Pubdate: Sun, 02 Feb 2014
Source: Dallas Morning News (TX)
Copyright: 2014 The Dallas Morning News, Inc.
Author: Marc Ramirez


With Severe Health Issues, State's Strict Laws, Some Feel It's Their 
Only Option

After calling Texas home for 30-plus years, Amber Loew plans to move 
her family in March from near Houston to Colorado Springs. Her 
3-yearold, Hannah, has Dravet syndrome, a rare form of epilepsy that 
causes her more than 50 seizures a day.

"She's gone into respiratory failure twice at home in the last six 
weeks," Loew said. "We've tried just about everything. She's on 12 
anti-seizure medications."

Through a national support group, she learned of a California man 
using medical marijuana to treat his similarly afflicted son. As an 
illegal drug, marijuana has little official research behind its 
health benefits.

But other children with the syndrome have benefited, she said - 
including Charlotte Figi, profiled by CNN's Dr. Sanjay Gupta last 
year. And once things started moving on the legalization front in 
Washington and Colorado, "we realized this could be our answer," Loew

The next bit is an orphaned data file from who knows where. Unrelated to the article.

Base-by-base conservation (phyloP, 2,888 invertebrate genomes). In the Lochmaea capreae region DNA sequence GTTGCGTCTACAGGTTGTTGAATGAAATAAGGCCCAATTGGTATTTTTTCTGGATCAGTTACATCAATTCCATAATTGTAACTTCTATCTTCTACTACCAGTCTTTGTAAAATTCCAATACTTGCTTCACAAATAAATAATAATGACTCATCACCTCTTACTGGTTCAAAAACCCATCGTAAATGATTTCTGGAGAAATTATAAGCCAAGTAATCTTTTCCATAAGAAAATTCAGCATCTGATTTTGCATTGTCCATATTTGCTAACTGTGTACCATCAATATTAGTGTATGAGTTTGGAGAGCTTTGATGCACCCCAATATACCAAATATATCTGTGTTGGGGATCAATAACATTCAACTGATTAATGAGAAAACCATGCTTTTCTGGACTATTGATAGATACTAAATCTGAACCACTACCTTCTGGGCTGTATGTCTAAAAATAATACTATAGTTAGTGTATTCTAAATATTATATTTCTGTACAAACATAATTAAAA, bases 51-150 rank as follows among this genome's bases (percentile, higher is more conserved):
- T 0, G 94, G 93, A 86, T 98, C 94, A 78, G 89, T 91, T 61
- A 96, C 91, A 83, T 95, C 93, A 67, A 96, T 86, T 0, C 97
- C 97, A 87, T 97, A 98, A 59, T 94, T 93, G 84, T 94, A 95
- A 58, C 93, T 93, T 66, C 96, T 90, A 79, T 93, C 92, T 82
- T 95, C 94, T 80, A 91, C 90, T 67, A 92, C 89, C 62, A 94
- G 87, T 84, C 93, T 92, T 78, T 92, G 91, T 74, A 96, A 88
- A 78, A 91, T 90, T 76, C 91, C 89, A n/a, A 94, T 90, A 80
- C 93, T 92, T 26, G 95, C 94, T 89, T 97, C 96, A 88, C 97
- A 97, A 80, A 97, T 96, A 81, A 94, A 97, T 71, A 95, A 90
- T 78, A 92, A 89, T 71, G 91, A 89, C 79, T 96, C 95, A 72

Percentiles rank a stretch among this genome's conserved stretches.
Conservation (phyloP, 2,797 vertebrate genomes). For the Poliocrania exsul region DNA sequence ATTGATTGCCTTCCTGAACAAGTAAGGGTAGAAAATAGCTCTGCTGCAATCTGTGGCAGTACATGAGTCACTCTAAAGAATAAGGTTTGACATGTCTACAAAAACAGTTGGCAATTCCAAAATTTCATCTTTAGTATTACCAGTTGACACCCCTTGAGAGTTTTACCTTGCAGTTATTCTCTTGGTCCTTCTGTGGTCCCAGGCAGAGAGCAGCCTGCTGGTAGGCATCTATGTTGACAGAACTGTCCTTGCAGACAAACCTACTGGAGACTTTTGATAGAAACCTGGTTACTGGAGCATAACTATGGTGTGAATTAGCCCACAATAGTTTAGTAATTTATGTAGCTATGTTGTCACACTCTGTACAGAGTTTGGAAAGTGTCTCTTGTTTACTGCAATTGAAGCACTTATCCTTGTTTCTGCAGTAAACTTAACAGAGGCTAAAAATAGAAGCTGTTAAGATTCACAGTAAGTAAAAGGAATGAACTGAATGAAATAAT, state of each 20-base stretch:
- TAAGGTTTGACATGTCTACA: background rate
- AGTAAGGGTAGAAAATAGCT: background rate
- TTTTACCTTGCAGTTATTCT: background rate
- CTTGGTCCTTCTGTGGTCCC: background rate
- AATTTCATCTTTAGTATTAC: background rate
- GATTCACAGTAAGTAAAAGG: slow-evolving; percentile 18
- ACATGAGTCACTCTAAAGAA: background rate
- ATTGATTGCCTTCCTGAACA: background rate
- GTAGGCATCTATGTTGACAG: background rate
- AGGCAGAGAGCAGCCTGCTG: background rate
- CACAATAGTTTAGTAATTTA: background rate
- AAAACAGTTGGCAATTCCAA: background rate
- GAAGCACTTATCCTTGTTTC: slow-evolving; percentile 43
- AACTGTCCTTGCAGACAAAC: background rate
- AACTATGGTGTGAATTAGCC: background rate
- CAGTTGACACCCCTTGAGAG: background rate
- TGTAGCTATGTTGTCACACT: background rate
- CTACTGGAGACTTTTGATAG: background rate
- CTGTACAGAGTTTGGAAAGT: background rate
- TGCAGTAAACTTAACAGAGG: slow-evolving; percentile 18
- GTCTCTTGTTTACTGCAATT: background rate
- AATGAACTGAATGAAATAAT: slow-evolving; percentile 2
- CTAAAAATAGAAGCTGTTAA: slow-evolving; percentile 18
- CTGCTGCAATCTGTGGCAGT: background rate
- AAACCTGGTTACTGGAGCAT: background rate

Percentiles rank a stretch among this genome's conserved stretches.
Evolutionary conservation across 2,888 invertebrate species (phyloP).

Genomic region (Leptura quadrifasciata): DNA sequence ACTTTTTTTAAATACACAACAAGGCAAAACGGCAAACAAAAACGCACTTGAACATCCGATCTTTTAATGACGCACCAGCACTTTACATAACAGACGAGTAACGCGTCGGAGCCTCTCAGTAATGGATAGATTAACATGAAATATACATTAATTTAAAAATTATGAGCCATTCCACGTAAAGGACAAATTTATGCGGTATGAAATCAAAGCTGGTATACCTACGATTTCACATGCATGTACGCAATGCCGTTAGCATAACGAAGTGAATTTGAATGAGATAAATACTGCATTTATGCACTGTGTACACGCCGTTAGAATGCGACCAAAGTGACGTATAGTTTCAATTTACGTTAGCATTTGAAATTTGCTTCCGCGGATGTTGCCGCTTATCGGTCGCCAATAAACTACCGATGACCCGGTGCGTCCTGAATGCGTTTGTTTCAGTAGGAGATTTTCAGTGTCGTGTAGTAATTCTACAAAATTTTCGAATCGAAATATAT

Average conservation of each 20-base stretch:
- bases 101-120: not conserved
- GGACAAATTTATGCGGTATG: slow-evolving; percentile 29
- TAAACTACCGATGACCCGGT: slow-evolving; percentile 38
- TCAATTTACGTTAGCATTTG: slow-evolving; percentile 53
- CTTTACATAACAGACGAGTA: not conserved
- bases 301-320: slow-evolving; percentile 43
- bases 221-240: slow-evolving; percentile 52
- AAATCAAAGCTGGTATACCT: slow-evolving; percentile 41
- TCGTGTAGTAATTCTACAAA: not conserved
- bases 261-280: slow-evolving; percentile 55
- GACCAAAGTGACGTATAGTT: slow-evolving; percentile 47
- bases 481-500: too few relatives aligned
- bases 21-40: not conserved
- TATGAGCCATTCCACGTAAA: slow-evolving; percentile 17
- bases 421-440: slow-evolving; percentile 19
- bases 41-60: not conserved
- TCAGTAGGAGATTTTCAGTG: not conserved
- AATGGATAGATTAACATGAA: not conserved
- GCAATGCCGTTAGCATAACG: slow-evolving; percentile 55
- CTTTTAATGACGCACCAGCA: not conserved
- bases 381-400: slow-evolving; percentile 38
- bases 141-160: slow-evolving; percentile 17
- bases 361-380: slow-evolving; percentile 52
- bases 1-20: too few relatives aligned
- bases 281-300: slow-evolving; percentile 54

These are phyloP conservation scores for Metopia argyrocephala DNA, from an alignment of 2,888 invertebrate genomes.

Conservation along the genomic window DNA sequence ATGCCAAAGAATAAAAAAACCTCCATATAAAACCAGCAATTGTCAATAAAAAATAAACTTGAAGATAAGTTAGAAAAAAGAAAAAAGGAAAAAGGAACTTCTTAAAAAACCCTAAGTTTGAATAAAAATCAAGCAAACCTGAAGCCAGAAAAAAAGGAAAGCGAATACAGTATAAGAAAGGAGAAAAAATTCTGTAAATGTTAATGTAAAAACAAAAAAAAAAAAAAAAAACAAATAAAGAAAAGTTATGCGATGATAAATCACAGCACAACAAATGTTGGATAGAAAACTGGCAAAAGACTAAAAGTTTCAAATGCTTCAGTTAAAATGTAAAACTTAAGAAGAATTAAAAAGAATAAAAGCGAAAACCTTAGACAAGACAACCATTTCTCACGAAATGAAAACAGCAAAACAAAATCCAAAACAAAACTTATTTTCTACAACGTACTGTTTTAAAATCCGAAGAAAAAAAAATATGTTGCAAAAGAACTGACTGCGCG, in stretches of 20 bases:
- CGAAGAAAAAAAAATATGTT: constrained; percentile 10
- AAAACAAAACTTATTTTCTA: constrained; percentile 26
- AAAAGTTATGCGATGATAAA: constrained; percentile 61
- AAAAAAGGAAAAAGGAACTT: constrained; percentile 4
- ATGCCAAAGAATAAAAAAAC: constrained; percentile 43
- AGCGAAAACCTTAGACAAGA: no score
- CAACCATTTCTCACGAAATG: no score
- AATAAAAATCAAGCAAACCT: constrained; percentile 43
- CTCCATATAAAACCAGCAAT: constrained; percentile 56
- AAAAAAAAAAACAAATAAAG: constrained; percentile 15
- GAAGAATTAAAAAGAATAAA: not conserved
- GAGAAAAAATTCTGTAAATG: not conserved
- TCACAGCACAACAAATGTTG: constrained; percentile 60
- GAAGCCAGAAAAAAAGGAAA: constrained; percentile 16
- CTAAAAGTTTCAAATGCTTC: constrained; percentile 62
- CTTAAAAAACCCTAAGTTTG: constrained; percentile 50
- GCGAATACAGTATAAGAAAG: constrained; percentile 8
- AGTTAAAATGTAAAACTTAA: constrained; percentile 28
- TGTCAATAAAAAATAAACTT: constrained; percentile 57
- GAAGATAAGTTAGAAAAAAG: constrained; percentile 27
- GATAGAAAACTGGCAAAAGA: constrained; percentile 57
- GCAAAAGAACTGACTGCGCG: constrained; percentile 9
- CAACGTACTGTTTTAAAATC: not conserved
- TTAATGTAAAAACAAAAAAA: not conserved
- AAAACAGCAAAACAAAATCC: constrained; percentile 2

said. "This is our best hope."

In Canyon, near Amarillo, Becca Harmon and her husband have decided 
the same. Their 8 year-old daughter, Jillian, has cerebral palsy and 
intractable seizures.

"As much as we're bummed that we have to leave, we're excited that 
there's a place that's making these changes," Harmon said. "We love 
Texas. It's our home. But families like ours should not have to 
uproot and leave just to save their kids."

Texas' marijuana laws are relatively harsh, with up to six months 
jail time possible even for possession of tiny amounts. On Jan. 23, 
Gov. Rick Perry, a Republican, said he would support moving toward 

But for now, sales and plant growing are prohibited, and the state 
forbids use of medical marijuana, which is low in THC, the 
psychoactive component. (Children take it orally, in oil form.)

Because Texas is among several states that don't allow citizen-driven 
ballot initiatives, the state chapter of NORML (National Organization 
for the Reform of Marijuana Laws) is focusing on educating lawmakers 
in advance of the 2015 legislative session.

The group hopes to see the revival of two bills it supported in 2013, 
including one aiming to lessen penalties for minor possession.

The second would have allowed patients to avoid arrest for use by 
presenting a medical defense, such as a doctor's statement suggesting 
marijuana as an effective option.

"I feel like, with there being 20 states with medical cannabis and 
two states with it fully legal, that we're reaching a tipping point," 
said Jax Finkel, Texas NORML's deputy director.
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